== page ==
Use this URL to cite or link to this record in EThOS: http://ethos.bl.uk/OrderDetails.do?uin=uk.bl.ethos.559653
Title: The self in the mirror of the Scriptures : the hermeneutics and ethics of Paul Ricoeur
Author: Ford, Amanda Kirstine
Awarding Body: University of Nottingham
Current Institution: University of Nottingham
Date of Award: 2012
Availability of Full Text:
Access from EThOS:
Access from Institution:
Abstract:
In 'Oneself as another' Paul Ricoeur considers the nature of selfhood concluding that it can only be understood as polyvalent. He uses narrative identity to show that because selves both “act and suffer” human identity is intimately tied with encounter with the Other. The ethical dimension is explored in a mediation between Aristotelian teleological ethics and Kantian deontological morality, resulting in phronēsis or practical wisdom. The book ends with a number of aporias, including the problem of identifying the internal voice, heard in the conscience – the voice of attestation. In a related paper, which provided the impetus for this thesis - “The self in the mirror of the Scriptures” - Ricoeur considers the issues of identity from a religious perspective. The thesis critically reviews the development of Ricoeur’s thought, moving from philosophy through hermeneutics to ethics, and its implications for theology, moving from questions of the will, to biblical hermeneutics and Christian ethics. It questions the concept of narrative identity and is particularly concerned with the place of the incompetent narrator in community. It concludes that we must take seriously Ricoeur’s insistence that biblical faith adds nothing to the consideration of what is good or obligatory, but belongs to an economy of the gift in which love is tied to the naming of God. However, to consider what this might mean in pastoral and ethical terms for those who understand themselves as summoned selves, and seek to find their image in the mirror of scripture, the thesis concludes with extended exercise in biblical hermeneutics, drawing on Ricoeur’s consideration of genre as a poetic mode. The thesis suggests that the comic parables help us to hope for more than we experience in our frailty, while the tragic parables illuminate our incapacity and enable us to forgive others their failure.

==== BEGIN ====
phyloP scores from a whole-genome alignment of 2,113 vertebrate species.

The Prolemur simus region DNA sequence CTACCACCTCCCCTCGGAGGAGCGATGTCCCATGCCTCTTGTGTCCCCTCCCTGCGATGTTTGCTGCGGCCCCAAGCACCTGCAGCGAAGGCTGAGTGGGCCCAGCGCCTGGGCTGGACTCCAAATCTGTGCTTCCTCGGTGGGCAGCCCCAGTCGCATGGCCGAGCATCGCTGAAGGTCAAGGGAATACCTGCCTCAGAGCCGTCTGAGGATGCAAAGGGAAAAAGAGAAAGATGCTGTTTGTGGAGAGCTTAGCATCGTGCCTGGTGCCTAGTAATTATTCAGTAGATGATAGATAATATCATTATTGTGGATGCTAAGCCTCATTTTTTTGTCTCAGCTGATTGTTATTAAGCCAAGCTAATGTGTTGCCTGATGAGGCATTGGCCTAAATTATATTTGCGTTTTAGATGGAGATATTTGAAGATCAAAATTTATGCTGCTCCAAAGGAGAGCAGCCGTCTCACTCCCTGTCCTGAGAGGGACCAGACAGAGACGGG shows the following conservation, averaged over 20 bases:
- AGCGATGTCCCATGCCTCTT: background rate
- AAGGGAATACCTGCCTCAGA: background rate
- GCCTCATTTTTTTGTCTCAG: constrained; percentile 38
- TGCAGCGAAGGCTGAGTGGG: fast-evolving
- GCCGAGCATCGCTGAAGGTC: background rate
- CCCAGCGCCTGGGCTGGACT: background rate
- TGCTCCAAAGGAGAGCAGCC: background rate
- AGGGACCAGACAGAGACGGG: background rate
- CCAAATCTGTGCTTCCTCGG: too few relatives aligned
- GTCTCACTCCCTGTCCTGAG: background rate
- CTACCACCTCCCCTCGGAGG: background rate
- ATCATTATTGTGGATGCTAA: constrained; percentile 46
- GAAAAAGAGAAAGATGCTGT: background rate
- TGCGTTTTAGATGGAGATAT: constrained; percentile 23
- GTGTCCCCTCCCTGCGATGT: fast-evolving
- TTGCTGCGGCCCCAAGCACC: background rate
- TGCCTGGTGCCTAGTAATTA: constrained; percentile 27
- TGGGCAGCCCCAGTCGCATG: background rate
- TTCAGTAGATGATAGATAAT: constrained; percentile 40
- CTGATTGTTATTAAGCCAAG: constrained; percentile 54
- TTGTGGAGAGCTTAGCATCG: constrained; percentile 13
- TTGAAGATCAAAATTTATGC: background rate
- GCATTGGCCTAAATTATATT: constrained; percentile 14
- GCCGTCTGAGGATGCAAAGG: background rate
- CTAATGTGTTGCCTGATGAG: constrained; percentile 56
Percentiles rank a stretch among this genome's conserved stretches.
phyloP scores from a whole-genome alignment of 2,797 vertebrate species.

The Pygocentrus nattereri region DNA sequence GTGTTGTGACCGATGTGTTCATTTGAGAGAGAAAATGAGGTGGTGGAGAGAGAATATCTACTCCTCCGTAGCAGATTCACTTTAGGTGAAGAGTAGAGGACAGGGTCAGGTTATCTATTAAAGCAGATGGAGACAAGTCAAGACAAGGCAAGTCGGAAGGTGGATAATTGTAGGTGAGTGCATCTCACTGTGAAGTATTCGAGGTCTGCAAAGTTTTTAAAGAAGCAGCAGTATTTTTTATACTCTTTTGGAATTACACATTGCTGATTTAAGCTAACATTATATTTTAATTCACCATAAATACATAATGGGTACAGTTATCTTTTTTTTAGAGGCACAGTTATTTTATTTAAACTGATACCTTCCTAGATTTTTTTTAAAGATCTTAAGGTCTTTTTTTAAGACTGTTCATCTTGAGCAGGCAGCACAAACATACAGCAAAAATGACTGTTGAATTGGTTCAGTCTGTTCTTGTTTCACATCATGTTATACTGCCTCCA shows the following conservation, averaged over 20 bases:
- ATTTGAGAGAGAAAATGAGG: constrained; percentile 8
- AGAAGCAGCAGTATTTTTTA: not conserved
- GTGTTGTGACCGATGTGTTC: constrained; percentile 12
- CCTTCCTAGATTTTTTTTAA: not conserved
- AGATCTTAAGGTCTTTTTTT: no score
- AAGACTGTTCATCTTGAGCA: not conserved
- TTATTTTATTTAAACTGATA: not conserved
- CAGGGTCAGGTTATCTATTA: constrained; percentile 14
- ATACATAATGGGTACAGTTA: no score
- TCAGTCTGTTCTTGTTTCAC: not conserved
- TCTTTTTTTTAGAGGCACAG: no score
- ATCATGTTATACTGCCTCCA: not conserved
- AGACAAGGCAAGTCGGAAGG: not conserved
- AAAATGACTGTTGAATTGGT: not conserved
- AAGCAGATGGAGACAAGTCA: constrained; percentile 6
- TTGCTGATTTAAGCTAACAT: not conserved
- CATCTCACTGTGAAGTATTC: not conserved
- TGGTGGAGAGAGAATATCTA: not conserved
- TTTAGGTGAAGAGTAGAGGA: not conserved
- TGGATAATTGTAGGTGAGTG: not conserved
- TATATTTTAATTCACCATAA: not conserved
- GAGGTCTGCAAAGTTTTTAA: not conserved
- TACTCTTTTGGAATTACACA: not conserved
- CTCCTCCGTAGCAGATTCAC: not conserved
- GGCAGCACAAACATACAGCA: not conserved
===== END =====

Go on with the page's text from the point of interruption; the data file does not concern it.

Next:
Supervisor: Not available Sponsor: Not available
Qualification Name: Thesis (Ph.D.) Qualification Level: Doctoral
EThOS ID: uk.bl.ethos.559653  DOI: Not available
Keywords: B Philosophy (General)
Share: